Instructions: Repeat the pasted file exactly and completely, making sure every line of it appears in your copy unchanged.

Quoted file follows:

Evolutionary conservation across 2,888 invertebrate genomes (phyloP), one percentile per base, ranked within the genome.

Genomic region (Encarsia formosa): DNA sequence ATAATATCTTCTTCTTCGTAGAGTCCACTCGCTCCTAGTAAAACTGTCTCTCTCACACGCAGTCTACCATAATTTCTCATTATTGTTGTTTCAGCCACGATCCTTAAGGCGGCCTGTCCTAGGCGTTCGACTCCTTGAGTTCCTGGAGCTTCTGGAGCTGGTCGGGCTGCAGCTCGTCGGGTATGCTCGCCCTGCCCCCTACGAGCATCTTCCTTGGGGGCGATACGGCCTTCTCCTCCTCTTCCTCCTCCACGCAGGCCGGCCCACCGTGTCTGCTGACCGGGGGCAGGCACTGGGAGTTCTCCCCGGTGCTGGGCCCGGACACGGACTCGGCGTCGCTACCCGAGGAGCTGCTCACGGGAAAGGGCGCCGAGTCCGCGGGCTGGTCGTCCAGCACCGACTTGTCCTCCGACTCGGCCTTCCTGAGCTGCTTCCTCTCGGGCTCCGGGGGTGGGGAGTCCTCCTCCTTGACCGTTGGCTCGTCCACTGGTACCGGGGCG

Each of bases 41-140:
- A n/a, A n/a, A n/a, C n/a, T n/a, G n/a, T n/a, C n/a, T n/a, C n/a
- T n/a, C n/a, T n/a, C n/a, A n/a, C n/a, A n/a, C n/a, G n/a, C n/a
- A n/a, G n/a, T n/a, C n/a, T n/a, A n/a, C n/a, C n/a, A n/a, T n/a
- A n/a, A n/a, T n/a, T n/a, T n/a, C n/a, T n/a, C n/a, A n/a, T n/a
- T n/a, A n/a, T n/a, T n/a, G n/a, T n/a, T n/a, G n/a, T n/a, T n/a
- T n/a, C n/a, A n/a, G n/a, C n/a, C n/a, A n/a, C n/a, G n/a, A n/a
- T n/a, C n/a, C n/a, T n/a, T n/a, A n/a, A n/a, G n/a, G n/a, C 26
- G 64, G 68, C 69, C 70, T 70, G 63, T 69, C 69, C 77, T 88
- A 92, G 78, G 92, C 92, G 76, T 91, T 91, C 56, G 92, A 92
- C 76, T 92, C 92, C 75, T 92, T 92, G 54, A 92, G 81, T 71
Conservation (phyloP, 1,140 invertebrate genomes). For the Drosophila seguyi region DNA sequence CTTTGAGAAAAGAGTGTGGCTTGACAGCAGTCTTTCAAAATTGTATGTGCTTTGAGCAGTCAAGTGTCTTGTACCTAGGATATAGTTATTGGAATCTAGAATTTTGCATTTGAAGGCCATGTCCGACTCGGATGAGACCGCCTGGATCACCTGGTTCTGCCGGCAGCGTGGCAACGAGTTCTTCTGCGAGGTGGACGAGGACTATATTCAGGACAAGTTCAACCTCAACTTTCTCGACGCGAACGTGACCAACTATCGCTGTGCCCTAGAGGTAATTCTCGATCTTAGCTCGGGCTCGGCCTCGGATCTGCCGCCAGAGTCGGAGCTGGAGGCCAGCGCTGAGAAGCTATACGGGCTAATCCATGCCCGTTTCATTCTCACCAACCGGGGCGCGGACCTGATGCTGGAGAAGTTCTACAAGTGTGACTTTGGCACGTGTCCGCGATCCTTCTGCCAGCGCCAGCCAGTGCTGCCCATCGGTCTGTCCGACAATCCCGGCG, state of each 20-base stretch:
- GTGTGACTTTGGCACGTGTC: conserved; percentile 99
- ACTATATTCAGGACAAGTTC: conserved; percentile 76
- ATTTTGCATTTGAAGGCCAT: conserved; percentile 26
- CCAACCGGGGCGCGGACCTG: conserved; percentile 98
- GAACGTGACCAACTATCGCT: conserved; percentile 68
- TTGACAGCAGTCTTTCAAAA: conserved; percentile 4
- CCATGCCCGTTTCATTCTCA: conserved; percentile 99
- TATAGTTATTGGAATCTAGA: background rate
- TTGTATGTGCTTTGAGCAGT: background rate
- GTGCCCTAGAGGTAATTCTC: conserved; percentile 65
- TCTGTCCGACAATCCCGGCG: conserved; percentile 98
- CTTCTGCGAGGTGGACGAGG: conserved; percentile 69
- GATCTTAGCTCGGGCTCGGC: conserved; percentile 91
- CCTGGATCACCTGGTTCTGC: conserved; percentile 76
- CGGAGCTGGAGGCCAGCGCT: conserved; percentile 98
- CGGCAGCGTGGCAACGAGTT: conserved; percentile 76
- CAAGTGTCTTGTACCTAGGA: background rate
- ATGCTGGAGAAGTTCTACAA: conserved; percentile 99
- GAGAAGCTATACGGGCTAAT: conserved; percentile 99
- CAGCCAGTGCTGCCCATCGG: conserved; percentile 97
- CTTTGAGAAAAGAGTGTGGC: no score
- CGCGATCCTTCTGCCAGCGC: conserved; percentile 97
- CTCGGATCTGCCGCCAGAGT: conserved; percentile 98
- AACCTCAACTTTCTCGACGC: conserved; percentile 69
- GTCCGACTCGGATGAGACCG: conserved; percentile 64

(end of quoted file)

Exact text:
Evolutionary conservation across 2,888 invertebrate genomes (phyloP), one percentile per base, ranked within the genome.

Genomic region (Encarsia formosa): DNA sequence ATAATATCTTCTTCTTCGTAGAGTCCACTCGCTCCTAGTAAAACTGTCTCTCTCACACGCAGTCTACCATAATTTCTCATTATTGTTGTTTCAGCCACGATCCTTAAGGCGGCCTGTCCTAGGCGTTCGACTCCTTGAGTTCCTGGAGCTTCTGGAGCTGGTCGGGCTGCAGCTCGTCGGGTATGCTCGCCCTGCCCCCTACGAGCATCTTCCTTGGGGGCGATACGGCCTTCTCCTCCTCTTCCTCCTCCACGCAGGCCGGCCCACCGTGTCTGCTGACCGGGGGCAGGCACTGGGAGTTCTCCCCGGTGCTGGGCCCGGACACGGACTCGGCGTCGCTACCCGAGGAGCTGCTCACGGGAAAGGGCGCCGAGTCCGCGGGCTGGTCGTCCAGCACCGACTTGTCCTCCGACTCGGCCTTCCTGAGCTGCTTCCTCTCGGGCTCCGGGGGTGGGGAGTCCTCCTCCTTGACCGTTGGCTCGTCCACTGGTACCGGGGCG

Each of bases 41-140:
- A n/a, A n/a, A n/a, C n/a, T n/a, G n/a, T n/a, C n/a, T n/a, C n/a
- T n/a, C n/a, T n/a, C n/a, A n/a, C n/a, A n/a, C n/a, G n/a, C n/a
- A n/a, G n/a, T n/a, C n/a, T n/a, A n/a, C n/a, C n/a, A n/a, T n/a
- A n/a, A n/a, T n/a, T n/a, T n/a, C n/a, T n/a, C n/a, A n/a, T n/a
- T n/a, A n/a, T n/a, T n/a, G n/a, T n/a, T n/a, G n/a, T n/a, T n/a
- T n/a, C n/a, A n/a, G n/a, C n/a, C n/a, A n/a, C n/a, G n/a, A n/a
- T n/a, C n/a, C n/a, T n/a, T n/a, A n/a, A n/a, G n/a, G n/a, C 26
- G 64, G 68, C 69, C 70, T 70, G 63, T 69, C 69, C 77, T 88
- A 92, G 78, G 92, C 92, G 76, T 91, T 91, C 56, G 92, A 92
- C 76, T 92, C 92, C 75, T 92, T 92, G 54, A 92, G 81, T 71
Conservation (phyloP, 1,140 invertebrate genomes). For the Drosophila seguyi region DNA sequence CTTTGAGAAAAGAGTGTGGCTTGACAGCAGTCTTTCAAAATTGTATGTGCTTTGAGCAGTCAAGTGTCTTGTACCTAGGATATAGTTATTGGAATCTAGAATTTTGCATTTGAAGGCCATGTCCGACTCGGATGAGACCGCCTGGATCACCTGGTTCTGCCGGCAGCGTGGCAACGAGTTCTTCTGCGAGGTGGACGAGGACTATATTCAGGACAAGTTCAACCTCAACTTTCTCGACGCGAACGTGACCAACTATCGCTGTGCCCTAGAGGTAATTCTCGATCTTAGCTCGGGCTCGGCCTCGGATCTGCCGCCAGAGTCGGAGCTGGAGGCCAGCGCTGAGAAGCTATACGGGCTAATCCATGCCCGTTTCATTCTCACCAACCGGGGCGCGGACCTGATGCTGGAGAAGTTCTACAAGTGTGACTTTGGCACGTGTCCGCGATCCTTCTGCCAGCGCCAGCCAGTGCTGCCCATCGGTCTGTCCGACAATCCCGGCG, state of each 20-base stretch:
- GTGTGACTTTGGCACGTGTC: conserved; percentile 99
- ACTATATTCAGGACAAGTTC: conserved; percentile 76
- ATTTTGCATTTGAAGGCCAT: conserved; percentile 26
- CCAACCGGGGCGCGGACCTG: conserved; percentile 98
- GAACGTGACCAACTATCGCT: conserved; percentile 68
- TTGACAGCAGTCTTTCAAAA: conserved; percentile 4
- CCATGCCCGTTTCATTCTCA: conserved; percentile 99
- TATAGTTATTGGAATCTAGA: background rate
- TTGTATGTGCTTTGAGCAGT: background rate
- GTGCCCTAGAGGTAATTCTC: conserved; percentile 65
- TCTGTCCGACAATCCCGGCG: conserved; percentile 98
- CTTCTGCGAGGTGGACGAGG: conserved; percentile 69
- GATCTTAGCTCGGGCTCGGC: conserved; percentile 91
- CCTGGATCACCTGGTTCTGC: conserved; percentile 76
- CGGAGCTGGAGGCCAGCGCT: conserved; percentile 98
- CGGCAGCGTGGCAACGAGTT: conserved; percentile 76
- CAAGTGTCTTGTACCTAGGA: background rate
- ATGCTGGAGAAGTTCTACAA: conserved; percentile 99
- GAGAAGCTATACGGGCTAAT: conserved; percentile 99
- CAGCCAGTGCTGCCCATCGG: conserved; percentile 97
- CTTTGAGAAAAGAGTGTGGC: no score
- CGCGATCCTTCTGCCAGCGC: conserved; percentile 97
- CTCGGATCTGCCGCCAGAGT: conserved; percentile 98
- AACCTCAACTTTCTCGACGC: conserved; percentile 69
- GTCCGACTCGGATGAGACCG: conserved; percentile 64